Canapé Service Quail Egg Faberge Severn & Wye Pate de Feuille Olive Pepper & Comte Cep, Pine & Truffle Macaroon Foie Gras Mince Pie Cornish Lobster & Caviar Terrine . Cold
Foie Gras & Cherry Goat Cheese & Pear Smoked Salmon Orange & Green Pepper . Hot Brioche Tart Venison & Juniper Skewer, Pheasant, Sage, Onion Goose, Chestnut en Croûte Gougeres
. Dessert Snowman - Milk Chocolate Truffles Spiced with Cinnamon Montblanc - Vanilla Meringue with Kahlua Cream & Chestnut Snowball - Brioche filled with Vanilla Cream & Coconut Snow
Nutmeg Praline Pinwheels Christmas Puddings, Dark Chocolate & Orange Speculoos Skis Snowflake Crisps
The champagne flowed all evening as I caught up with Eve and other journalists from the fashion and bourgeois worlds. Male supermodel David Gandy was such a gent and afforded his time to all
clearly trying to get just a few seconds with him. An opera singer and pianist did their thing at the top of the staircase and made the whole night feel more Italian than ever. At the end of the
night we were handed a fabulous goody bag with perfume on our exit. We left having treated each of our five senses to a jovial whirlwind. What could be more festive!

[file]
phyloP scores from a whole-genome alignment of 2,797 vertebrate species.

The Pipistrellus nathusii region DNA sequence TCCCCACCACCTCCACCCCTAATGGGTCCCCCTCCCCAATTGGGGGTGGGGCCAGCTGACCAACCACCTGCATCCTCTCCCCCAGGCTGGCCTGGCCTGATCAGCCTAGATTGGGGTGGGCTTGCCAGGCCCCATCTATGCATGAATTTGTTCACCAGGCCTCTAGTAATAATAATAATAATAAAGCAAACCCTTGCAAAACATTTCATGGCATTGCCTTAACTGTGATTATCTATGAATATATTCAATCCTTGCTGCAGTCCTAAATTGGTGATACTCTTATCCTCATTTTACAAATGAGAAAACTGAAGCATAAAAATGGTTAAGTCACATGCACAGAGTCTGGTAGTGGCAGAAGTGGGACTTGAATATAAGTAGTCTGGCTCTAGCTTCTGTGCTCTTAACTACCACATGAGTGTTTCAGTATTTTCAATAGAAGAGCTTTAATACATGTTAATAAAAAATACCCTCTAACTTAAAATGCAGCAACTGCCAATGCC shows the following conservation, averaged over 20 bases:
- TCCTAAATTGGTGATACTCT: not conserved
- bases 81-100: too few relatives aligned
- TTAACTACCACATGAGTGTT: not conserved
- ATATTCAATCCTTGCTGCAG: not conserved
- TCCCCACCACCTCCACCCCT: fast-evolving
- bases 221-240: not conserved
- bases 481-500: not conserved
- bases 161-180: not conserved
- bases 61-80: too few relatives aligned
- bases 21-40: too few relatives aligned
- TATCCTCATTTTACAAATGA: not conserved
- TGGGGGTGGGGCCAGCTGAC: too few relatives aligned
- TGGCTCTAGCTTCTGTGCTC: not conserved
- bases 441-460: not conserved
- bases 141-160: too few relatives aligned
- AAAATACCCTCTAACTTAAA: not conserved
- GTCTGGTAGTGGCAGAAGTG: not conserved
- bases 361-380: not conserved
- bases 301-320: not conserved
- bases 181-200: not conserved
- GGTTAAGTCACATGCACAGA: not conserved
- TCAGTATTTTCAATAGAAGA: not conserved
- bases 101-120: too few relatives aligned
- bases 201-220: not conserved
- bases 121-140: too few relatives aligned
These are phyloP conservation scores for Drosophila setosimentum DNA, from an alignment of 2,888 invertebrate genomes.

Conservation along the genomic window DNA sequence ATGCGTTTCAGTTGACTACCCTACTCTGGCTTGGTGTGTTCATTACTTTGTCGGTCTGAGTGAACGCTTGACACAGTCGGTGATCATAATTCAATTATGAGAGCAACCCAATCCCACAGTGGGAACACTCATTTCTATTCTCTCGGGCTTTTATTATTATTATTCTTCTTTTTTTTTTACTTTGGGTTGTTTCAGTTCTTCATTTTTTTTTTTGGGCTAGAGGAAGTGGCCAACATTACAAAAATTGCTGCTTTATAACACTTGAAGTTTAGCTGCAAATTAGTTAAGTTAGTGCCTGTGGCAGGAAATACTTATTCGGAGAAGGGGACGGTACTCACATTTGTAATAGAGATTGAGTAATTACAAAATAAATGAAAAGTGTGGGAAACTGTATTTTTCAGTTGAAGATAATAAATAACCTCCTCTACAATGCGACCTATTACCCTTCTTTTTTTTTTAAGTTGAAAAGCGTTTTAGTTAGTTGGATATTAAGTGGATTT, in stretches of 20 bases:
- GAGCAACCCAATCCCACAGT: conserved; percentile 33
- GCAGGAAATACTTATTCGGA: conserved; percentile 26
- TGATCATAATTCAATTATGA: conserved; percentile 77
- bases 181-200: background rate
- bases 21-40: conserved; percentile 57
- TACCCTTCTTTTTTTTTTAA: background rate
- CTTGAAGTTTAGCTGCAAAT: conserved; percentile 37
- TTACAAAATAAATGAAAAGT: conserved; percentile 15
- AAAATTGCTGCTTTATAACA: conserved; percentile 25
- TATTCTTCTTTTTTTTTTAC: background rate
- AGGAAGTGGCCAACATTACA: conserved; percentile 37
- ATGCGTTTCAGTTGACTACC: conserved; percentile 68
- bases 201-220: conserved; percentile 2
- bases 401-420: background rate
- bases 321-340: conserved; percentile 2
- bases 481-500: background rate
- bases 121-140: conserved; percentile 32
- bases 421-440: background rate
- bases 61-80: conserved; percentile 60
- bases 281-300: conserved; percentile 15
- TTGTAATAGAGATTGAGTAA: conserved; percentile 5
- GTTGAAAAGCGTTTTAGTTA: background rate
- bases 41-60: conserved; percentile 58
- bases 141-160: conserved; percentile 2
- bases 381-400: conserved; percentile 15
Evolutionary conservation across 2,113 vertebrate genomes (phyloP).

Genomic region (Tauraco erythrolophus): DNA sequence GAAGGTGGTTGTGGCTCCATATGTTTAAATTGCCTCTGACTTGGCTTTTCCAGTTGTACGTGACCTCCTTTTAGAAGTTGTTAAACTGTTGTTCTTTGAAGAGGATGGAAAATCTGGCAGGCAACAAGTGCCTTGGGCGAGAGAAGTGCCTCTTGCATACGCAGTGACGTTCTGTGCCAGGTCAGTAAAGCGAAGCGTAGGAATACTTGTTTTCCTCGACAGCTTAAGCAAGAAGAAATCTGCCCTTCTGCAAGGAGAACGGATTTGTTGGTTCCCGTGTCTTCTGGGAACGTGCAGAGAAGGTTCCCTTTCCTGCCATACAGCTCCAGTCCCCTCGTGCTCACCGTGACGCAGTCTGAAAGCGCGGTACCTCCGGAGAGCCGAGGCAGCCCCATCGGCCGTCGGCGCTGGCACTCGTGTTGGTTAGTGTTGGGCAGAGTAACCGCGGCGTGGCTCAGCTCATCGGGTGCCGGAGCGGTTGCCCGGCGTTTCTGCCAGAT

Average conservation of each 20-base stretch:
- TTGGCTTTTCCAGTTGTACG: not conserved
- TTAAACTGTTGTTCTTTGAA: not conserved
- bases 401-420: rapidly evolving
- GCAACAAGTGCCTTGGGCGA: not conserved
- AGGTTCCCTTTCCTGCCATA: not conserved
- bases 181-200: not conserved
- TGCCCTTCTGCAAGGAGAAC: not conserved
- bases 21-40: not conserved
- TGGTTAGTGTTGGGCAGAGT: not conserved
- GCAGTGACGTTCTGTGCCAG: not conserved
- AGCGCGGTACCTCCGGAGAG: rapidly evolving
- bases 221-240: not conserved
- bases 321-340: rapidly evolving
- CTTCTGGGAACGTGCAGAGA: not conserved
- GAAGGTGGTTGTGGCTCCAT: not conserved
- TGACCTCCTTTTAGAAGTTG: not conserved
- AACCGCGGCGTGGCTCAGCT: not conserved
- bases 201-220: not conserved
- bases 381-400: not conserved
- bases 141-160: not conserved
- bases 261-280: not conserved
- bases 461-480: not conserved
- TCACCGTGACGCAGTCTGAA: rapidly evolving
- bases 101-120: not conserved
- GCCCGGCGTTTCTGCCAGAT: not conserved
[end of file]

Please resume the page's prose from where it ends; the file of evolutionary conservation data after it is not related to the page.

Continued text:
circle in which artist Tracey Emin rose to prominence in the early '90s, most of the art attempted shock th
rough frank Freudian imagery or high-concept sculptural productions pointing toward the inanity of existence. Looking back, it's hard to synthesize Croydon-born Emin's
work with the other British artists of her Saatchi-endorsed generation who went on to become brand names (or swear words) in the contemporary art world. Emin's visual vocabulary—even her habitual
use of feminist mediums and tropes—
seems to speak a far more private and vulnerable message. For much of her early career, she created, compiled, and assembled out of the detritus of a life falling apart. But through fabric,
dance, dirty bed, and the names of everyone she ever slept with, Emin fused the personal with the material, the fragile zone of impact between inner and outer, between honest confession and the
manipulation of a stylized aesthetic.
Over the years, though, Emin, now 50, has become less moored to the working-class London-bohème cool of her youth. The poetic seems to have overtaken the punk. Language was always a principle